Lilly's donanemab sails through FDA meeting with 2 unanimous votes in favor

Eli Lilly’s Alzheimer’s disease treatment sailed through an FDA advisory committee meeting Monday, with panelists praising the therapy as innovative—while also cautioning about a lack of data on specific subgroups.

The Peripheral and Central Nervous System Drugs Advisory Committee was tasked with two voting questions:

  • Do the available data show that donanemab is effective for the treatment of Alzheimer’s disease in the population enrolled in the clinical trials with mild cognitive impairment and mild dementia?
  • Do the benefits outweigh the risks of donanemab in the treatment of AD in the population enrolled in the clinical trials with mild cognitive impairment and mild dementia?

On both, the committee voted 11-0 in favor of donanemab, supporting approval of the medicine. The FDA is not bound by the committee’s recommendation but typically takes its advice.

“We are pleased with the committee’s unanimous recognition of donanemab’s positive benefit-risk profile,” said Mark Mintun, M.D., group vice president of neuroscience research and development at Lilly, in a statement provided to Fierce Biotech. He spoke earlier in the day on the clinical program for donanemab. “We look forward to bringing this treatment option to patients.”

Lilly is seeking approval for donanemab, which was tested in the 1,736-patient phase 3 TRAILBLAZER-ALZ 2 trial (also referred to as Study AACI), which measured a change in baseline on the integrated Alzheimer’s Disease Rating Scale (iADRS) at 76 weeks. This scale detects disease progression and treatment differences.


The committee was also asked to discuss whether the available data support the efficacy of donanemab across the tau PET imaging subgroups. Lilly used this type of imaging to determine which patients were likely to progress during the study.

But in briefing documents posted ahead of the meeting, the FDA seemed to wonder whether the exclusion of low-to-no-tau patients needed to be excluded because they were not specifically studied. Lilly did not request to have tau imaging included as part of the treatment paradigm post-approval.

Committee chairperson Thomas Montine, M.D., Ph.D., chair of the department of pathology at Stanford University School of Medicine, said the vast majority of the committee felt that imposing tau imaging is not necessary and would raise serious practical and access concerns.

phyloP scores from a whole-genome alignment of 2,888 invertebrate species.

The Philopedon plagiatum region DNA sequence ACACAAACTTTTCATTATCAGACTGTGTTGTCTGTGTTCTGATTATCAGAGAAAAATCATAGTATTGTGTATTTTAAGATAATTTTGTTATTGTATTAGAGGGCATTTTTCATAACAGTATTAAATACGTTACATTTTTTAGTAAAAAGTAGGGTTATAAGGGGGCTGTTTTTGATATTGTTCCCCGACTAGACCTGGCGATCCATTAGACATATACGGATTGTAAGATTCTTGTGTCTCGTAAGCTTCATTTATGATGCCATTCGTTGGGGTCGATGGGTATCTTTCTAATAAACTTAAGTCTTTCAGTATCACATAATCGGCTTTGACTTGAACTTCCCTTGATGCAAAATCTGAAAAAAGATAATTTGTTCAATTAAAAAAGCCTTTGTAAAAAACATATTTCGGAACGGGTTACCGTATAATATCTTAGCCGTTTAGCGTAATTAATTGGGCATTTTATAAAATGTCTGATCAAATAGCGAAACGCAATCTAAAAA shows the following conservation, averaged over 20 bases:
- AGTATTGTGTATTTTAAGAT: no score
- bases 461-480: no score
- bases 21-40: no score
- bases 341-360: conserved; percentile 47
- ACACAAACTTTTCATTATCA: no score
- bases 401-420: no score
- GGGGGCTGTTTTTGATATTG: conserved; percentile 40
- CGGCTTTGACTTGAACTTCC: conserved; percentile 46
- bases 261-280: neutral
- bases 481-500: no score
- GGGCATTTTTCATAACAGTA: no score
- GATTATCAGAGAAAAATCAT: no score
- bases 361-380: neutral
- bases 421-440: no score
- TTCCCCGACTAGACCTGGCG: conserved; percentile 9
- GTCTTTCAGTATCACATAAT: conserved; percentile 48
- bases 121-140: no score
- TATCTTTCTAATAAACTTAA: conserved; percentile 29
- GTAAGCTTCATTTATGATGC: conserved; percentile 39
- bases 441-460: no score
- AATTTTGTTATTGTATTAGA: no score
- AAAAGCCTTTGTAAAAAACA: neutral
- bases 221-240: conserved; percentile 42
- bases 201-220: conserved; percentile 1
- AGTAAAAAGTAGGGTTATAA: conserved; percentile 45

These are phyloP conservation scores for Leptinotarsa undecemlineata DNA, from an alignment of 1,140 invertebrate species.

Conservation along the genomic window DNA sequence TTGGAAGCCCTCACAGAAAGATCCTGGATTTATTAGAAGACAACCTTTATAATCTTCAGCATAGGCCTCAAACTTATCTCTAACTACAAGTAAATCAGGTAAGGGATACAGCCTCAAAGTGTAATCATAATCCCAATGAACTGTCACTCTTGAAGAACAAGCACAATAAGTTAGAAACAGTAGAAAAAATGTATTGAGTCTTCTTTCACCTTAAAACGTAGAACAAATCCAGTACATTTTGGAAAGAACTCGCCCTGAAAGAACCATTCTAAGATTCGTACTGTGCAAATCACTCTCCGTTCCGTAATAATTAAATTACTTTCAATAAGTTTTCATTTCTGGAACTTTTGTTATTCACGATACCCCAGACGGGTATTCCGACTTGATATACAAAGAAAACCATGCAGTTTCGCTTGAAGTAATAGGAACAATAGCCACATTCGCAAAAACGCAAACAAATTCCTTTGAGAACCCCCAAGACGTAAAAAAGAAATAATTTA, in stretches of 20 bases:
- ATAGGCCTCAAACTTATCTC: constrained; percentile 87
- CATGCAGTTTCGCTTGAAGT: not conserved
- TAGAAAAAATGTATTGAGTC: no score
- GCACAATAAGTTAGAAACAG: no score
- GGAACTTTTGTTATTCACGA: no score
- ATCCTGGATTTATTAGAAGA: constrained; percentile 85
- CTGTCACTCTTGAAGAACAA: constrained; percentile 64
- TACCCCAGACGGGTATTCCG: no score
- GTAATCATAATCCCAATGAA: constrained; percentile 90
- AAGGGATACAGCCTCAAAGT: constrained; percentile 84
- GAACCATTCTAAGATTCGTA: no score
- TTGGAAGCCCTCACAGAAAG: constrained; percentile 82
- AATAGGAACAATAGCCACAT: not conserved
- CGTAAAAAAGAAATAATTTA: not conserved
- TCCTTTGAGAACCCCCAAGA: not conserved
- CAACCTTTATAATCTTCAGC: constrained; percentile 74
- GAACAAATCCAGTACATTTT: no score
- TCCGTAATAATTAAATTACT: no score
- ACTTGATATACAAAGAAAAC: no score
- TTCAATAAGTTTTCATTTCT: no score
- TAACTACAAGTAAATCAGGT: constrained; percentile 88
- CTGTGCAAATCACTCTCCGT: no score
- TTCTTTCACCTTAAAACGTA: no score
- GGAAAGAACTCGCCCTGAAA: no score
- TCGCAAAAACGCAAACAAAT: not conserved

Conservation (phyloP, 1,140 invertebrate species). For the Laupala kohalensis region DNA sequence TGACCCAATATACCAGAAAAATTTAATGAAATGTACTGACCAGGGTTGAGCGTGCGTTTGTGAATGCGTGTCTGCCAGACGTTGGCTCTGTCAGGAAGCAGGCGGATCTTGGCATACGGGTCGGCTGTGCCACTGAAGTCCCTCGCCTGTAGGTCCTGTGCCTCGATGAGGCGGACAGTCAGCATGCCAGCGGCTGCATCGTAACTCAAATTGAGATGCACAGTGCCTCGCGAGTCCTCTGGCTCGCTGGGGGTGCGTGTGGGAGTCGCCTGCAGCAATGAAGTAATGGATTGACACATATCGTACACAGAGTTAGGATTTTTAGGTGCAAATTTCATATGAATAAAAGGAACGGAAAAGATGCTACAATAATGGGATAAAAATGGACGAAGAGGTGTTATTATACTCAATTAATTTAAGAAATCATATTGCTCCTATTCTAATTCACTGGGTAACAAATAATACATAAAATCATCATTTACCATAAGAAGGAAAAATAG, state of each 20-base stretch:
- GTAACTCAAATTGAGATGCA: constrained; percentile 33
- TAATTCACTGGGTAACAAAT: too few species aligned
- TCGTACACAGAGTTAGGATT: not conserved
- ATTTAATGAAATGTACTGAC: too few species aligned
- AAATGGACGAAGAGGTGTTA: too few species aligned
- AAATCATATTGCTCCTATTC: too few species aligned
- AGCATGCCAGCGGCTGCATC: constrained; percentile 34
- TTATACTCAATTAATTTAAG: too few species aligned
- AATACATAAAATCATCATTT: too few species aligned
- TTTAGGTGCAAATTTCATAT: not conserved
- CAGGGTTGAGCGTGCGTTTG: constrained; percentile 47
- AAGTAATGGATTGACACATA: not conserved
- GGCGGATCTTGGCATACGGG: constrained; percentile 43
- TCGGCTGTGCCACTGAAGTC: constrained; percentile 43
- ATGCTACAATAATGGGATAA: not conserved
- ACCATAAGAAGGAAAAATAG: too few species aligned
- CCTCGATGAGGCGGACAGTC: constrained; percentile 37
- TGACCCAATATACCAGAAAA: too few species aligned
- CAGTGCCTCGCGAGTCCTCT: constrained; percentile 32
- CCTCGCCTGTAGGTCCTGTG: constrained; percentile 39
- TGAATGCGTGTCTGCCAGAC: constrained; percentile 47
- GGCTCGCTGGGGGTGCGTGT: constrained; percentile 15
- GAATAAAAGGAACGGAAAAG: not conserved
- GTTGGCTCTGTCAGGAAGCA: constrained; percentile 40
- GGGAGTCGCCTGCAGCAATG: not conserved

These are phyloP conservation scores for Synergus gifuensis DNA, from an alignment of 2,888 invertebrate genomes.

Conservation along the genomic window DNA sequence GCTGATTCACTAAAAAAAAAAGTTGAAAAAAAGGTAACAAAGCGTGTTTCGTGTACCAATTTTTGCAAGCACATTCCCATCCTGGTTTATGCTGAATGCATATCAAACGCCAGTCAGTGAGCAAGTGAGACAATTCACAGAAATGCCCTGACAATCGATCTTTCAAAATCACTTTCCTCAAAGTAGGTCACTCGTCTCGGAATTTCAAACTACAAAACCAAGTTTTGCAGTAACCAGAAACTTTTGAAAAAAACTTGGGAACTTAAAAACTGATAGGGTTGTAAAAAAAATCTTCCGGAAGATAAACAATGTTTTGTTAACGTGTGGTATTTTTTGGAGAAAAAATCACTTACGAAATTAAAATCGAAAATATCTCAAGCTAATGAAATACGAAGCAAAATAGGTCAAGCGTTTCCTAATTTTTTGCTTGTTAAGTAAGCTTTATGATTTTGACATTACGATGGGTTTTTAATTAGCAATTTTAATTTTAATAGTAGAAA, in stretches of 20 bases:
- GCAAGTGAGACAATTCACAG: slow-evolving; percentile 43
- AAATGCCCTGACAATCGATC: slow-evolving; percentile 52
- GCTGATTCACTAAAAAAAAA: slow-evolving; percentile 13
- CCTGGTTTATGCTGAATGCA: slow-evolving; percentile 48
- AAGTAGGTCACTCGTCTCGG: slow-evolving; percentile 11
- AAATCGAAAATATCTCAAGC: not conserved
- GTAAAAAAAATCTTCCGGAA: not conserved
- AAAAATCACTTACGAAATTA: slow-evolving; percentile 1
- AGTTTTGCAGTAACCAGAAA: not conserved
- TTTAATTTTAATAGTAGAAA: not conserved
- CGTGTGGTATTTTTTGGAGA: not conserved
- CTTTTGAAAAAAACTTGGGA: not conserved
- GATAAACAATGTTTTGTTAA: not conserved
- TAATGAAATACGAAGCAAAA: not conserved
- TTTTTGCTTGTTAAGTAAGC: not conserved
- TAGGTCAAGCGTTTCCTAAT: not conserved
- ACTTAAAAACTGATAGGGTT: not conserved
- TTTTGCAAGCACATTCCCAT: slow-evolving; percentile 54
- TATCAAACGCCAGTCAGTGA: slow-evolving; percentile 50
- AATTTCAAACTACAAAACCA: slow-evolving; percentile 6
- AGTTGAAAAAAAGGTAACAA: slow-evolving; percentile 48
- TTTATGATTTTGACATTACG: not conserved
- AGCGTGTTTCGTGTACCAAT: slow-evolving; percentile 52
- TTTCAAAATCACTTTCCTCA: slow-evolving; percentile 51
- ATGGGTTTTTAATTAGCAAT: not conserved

The committee voted 11-0 that yes, the available data supported that donanemab is effective in the population enrolled in the clinical trials, which excluded patients with low to no tau burden.

The second major issue discussed at the meeting was that Lilly designed the trial to cease dosing once a patient achieved amyloid clearance. This would represent a change in Alzheimer’s care, but one the committee members called “innovative” on multiple occasions.

But, implementing such a change into clinical practice will cause growing pains. The committee members thought this was great for patients but wondered how clinicians in the real world would determine when to cease dosing.

“It’s very good for patients not to take medications more than they need to, but I do think it could be challenging for clinicians to decide when to redo the PET scan,” said Merit Cudkowicz, M.D., chair of the department of neurology at Harvard Medical School.

Getting some longer-term follow-up in Lilly’s ongoing open-label studies would be helpful to give more clear advice to doctors on stopping treatment and later restarting.

Again summarizing the discussion, Montine said there’s work to be done.

“Because it’s innovative, it raises a lot of questions,” he said, including, what is the duration of the benefit, how do you monitor patients between drug stoppage and restarting, what will happen with side effects in that interim or in restarting treatment?

“We just don’t know the answer to any of these things … but again, my feeling from listening to the comments is the committee feels that this is an innovative and positive outcome of the way the trial was designed,” Montine said.